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With 60 songs written and ready to go, Serena Ryder had some tough choices to make when starting work on her new album. She made the toughest of all: She threw them out. Every one of them. A full year's hard work into the trash.
Best thing, the Juno Award-winning artist says, she's ever done.
Ryder has earned grass-roots acclaim as a guitar-wielding singer-songwriter, an approach at the core of the five dozen songs she had on hand. Starting fresh allowed her the freedom to see that she'd only been showing one side of her talents and passions. She put down the guitar and wrote, first and foremost, for her voice and for her full musical personality. The result is Harmony, an album of wide range and deep vision, driven by a fierce love — and matching talent — for music of soulful connections, for the voice as the supreme instrument, for "pop" values at their most grounded and most reaching.
Working with producers/collaborators Jerrod Bettis (Gavin Degraw, Better Than Ezra) and Jon Levine (K'naan, Nelly Furtado) in Hollywood and at her Toronto home studio, the rush of creativity was remarkable both for the results, and its ease.
"This was one of the easiest and fun records I've ever made," she says. "Really, really effortless. We wrote and recorded all of the songs in a couple of weeks."
The songs showcase boisterous pop ("What I Wouldn't Do"), lushly sultry soul balladry ("Fall"), raw exuberance (the scat-driven "Stompa") and earthy joy ("Mary Go Round"). And throughout each song is a blend of a joyous embrace of a wide range of styles, at all times honoring her whole musical life: The girl who sang along to her mom's record collection before she ever picked up a guitar and the woman who had fallen under the seductive sway of generations of dynamic, poetic singer-songwriters.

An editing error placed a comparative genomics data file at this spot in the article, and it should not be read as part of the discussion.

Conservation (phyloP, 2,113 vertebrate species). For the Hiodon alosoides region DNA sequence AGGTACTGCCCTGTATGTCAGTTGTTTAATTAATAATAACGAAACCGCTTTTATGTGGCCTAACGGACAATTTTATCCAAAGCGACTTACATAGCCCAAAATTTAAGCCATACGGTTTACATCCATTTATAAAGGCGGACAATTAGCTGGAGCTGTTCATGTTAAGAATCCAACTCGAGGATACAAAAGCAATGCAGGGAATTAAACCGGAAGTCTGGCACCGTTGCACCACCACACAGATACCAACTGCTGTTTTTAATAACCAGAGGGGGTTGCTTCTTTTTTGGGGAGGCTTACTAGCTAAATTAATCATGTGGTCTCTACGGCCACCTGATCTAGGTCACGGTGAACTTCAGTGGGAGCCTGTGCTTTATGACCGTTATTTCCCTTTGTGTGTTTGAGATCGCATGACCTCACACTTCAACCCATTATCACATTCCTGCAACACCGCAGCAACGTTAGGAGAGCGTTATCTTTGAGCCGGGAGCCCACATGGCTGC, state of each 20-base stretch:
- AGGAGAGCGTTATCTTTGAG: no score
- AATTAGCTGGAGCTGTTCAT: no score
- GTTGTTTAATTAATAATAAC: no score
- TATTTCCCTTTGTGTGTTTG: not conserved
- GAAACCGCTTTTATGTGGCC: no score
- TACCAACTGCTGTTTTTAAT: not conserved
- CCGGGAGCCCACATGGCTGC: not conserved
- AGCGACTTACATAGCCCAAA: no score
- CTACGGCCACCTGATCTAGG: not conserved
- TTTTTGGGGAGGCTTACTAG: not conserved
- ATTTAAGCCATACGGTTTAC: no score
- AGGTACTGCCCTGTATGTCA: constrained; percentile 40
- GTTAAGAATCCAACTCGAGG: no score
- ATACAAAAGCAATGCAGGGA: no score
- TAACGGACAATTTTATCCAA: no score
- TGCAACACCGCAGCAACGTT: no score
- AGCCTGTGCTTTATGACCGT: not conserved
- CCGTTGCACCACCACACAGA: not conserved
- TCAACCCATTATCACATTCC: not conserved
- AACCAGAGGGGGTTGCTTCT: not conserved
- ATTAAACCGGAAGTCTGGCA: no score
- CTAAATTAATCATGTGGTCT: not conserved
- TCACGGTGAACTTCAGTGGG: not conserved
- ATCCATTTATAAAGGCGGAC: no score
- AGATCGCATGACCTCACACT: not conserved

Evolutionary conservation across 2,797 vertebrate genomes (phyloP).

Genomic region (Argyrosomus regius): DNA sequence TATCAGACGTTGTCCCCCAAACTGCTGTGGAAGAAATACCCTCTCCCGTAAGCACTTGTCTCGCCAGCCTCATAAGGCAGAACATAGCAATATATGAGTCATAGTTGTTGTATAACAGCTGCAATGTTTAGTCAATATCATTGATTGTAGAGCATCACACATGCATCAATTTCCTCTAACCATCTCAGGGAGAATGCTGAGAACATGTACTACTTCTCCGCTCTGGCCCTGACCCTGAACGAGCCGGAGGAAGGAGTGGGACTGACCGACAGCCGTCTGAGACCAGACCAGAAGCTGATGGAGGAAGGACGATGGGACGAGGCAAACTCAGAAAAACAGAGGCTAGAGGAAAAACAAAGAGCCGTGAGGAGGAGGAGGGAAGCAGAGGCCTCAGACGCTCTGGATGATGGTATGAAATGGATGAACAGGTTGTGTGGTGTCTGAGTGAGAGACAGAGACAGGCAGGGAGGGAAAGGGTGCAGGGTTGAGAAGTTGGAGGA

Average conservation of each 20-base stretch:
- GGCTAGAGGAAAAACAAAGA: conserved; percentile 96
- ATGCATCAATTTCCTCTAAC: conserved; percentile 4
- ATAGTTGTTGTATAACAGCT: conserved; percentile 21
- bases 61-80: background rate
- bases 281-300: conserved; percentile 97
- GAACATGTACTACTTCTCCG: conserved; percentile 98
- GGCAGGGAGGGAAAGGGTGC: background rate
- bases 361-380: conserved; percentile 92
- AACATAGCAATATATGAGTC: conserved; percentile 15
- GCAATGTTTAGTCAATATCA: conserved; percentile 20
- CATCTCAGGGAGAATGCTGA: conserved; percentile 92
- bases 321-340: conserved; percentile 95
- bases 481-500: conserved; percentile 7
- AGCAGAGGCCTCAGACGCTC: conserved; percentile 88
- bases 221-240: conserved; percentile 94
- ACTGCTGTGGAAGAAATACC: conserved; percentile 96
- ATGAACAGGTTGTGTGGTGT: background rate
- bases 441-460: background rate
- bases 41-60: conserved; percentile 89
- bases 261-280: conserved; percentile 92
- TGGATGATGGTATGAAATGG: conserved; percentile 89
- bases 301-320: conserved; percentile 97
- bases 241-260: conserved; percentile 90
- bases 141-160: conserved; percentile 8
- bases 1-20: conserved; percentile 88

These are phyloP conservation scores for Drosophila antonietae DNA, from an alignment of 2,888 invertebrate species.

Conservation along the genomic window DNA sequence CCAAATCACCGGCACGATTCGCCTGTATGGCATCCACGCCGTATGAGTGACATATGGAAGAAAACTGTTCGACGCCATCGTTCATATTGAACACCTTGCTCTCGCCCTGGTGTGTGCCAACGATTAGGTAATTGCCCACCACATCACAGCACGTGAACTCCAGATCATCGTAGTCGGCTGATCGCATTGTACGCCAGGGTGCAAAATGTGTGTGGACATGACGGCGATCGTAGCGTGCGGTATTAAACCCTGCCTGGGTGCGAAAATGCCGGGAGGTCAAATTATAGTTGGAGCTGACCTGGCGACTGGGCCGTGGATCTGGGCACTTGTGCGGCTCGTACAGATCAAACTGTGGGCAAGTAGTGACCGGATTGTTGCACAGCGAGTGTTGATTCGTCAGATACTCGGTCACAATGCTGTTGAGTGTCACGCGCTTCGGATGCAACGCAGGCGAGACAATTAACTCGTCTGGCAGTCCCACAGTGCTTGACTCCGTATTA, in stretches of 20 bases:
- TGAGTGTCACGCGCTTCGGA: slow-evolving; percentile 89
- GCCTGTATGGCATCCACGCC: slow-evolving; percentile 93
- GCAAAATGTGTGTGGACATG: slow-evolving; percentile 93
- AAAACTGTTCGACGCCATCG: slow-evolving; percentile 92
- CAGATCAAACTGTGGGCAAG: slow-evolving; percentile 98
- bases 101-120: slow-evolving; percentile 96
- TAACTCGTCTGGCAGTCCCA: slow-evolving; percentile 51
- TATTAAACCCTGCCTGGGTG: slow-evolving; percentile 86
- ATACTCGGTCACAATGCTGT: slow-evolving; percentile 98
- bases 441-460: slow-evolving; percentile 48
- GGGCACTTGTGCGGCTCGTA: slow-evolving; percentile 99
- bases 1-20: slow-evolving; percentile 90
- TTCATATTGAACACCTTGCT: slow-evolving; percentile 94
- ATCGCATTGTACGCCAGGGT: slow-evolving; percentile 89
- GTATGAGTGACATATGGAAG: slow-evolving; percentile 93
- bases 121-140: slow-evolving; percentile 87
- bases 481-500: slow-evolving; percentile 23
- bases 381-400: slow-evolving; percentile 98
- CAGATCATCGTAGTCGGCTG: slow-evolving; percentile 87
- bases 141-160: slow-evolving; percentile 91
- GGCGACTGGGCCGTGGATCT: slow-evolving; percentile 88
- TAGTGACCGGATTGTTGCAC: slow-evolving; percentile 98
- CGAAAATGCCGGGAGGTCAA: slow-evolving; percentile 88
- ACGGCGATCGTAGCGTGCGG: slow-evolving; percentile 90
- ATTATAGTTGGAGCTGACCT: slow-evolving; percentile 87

"When I first started playing guitar I learned from listening to Neil Young," she says. "And I learned to write lyrics from him too, and Tracy Chapman, Ben Harper, the Beatles, Fleetwood Mac, John Prine, Leonard Cohen, Kris Kristofferson. And on my guitar that was how I always wrote."
There was much more to her, though.
"But I started singing when I was a kid," she says. "I didn't play guitar yet, so I was singing Etta James, Ella Fitzgerald, Linda Ronstadt songs. Bette Midler was massive! 'Beaches' was huge for me. Also 'The Labyrinth' with David Bowie, one of the first people I wanted to marry! These super-eclectic people I was into. So soulful and big. When I put down my guitar all those influences came through."
After making the hard decision to forget all the written songs for a fresh start, Ryder headed to Los Angeles where she was put together with Bettis at his home studio. She arrived with just "the first idea of a riff."
"He said, 'That's cool.'" she says. "We didn't know it was anything. We recorded that and he created this unbelievable drum beat around it. And then the song came naturally. When I was a kid I loved Ella and all that, loved scatting, using my voice as a real instrument. All of a sudden I was scatting. And the word people came out of my mouth. Just came out!"